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How to erase online embarrassments

Last updated 05:00 30/06/2013
WHOOPS: Sometimes you post something online you really wish you hadn't.

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The internet is a copying machine, and it's a job it does well.

All your social-media comments, shared photos, links and private messages are stored by social-media giants - some of which you can access at the click of a button.

But there is still a way to delete those embarrassing photos and musings you would rather forget.

When logged into Facebook, hover over your offending post's top right-hand corner.

Click the "pencil" icon to edit the post, then select "hide from timeline" or "delete".

To keep the post on your timeline for your eyes, hover over the people icon in the top centre of the post and select "only me".

Only those logged into your account can see the post and its comments from friends.

There are also options if you want your approved Facebook friends to see it, without it being completely public.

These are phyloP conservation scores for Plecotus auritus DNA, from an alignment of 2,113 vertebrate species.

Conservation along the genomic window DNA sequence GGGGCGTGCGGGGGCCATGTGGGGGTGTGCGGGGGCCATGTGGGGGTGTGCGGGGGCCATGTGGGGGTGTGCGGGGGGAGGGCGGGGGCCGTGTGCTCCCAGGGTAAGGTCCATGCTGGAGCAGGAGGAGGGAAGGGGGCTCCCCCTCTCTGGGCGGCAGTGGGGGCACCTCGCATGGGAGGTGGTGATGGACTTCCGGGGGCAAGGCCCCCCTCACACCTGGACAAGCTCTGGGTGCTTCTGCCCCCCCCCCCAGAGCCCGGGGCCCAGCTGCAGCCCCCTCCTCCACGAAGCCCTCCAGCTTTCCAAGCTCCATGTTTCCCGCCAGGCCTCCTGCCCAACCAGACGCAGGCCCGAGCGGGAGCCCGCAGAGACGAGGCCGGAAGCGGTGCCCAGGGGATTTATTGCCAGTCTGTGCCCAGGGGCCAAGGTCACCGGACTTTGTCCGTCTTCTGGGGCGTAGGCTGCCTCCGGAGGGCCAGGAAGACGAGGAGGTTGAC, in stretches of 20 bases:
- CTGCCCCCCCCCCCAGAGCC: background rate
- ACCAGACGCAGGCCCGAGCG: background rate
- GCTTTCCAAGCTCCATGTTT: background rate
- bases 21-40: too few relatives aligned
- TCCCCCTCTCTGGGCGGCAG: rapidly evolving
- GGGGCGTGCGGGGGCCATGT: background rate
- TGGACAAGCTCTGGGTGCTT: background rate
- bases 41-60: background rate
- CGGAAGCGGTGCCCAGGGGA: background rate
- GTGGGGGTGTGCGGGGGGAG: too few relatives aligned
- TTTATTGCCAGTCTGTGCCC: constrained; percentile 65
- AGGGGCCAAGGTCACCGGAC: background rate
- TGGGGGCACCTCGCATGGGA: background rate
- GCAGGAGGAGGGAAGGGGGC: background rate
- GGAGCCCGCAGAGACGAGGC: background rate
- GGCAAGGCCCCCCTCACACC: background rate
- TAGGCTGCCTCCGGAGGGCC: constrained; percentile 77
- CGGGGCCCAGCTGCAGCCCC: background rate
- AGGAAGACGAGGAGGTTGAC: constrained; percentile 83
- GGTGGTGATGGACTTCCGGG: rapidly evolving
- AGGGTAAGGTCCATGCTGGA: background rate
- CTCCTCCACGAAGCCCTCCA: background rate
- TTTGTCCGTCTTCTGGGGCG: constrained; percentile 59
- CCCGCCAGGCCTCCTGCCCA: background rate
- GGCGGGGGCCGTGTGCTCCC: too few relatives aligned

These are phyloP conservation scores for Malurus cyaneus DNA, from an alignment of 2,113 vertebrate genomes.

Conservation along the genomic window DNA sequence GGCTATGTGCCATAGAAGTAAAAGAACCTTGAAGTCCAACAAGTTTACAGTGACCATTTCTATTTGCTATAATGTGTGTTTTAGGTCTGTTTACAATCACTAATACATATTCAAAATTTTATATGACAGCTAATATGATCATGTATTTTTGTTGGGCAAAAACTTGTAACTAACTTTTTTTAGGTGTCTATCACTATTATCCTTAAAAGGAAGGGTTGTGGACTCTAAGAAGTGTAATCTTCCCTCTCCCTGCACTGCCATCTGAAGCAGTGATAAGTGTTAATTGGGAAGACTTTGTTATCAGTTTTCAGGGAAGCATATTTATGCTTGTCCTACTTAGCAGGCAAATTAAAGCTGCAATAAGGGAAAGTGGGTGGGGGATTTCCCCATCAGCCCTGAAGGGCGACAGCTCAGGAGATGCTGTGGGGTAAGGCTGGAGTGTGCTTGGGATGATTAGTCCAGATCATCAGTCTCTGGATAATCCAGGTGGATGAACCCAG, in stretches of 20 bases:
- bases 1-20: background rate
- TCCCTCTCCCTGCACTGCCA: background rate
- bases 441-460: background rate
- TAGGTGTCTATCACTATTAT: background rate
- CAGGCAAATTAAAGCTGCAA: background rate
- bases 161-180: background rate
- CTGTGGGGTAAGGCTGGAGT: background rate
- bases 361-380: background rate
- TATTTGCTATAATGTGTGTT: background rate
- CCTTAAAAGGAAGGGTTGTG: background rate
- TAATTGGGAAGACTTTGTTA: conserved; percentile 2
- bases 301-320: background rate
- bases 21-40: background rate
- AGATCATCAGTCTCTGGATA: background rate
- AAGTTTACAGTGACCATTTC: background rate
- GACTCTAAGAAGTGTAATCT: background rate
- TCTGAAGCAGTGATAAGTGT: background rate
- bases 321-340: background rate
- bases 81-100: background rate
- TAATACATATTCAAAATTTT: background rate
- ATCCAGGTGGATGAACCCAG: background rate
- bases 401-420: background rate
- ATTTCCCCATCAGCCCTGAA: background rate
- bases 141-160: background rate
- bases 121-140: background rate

Simply deleting others' comments from your posts is possible by clicking the "x" on the top right-hand corner of the comment. You can delete your comments from other people's posts in the same way.

But you can't delete a post that has been copied from your page on to someone else's.

To delete a private message, open the conversation and select action, then tick the message you don't want to see.

You can tick off all the messages you don't want, including others' messages in the conversation, so they don't appear in your account.

They are still visible to others in the conversation. You can remove your copy of a whole conversation.

Similar rules apply on Twitter. Delete one of your tweets while logged in by hovering over the comment and clicking the rubbish-bin icon.

If it has been retweeted, the tweet will live on through other people's accounts, even after you have deleted your own.

You can protect your tweets by changing your settings so only those you approve will receive them.

Your future tweets will not be publicly available and no-one can retweet them. But previous tweets may still be publicly visible in some places.

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- Sunday Star Times

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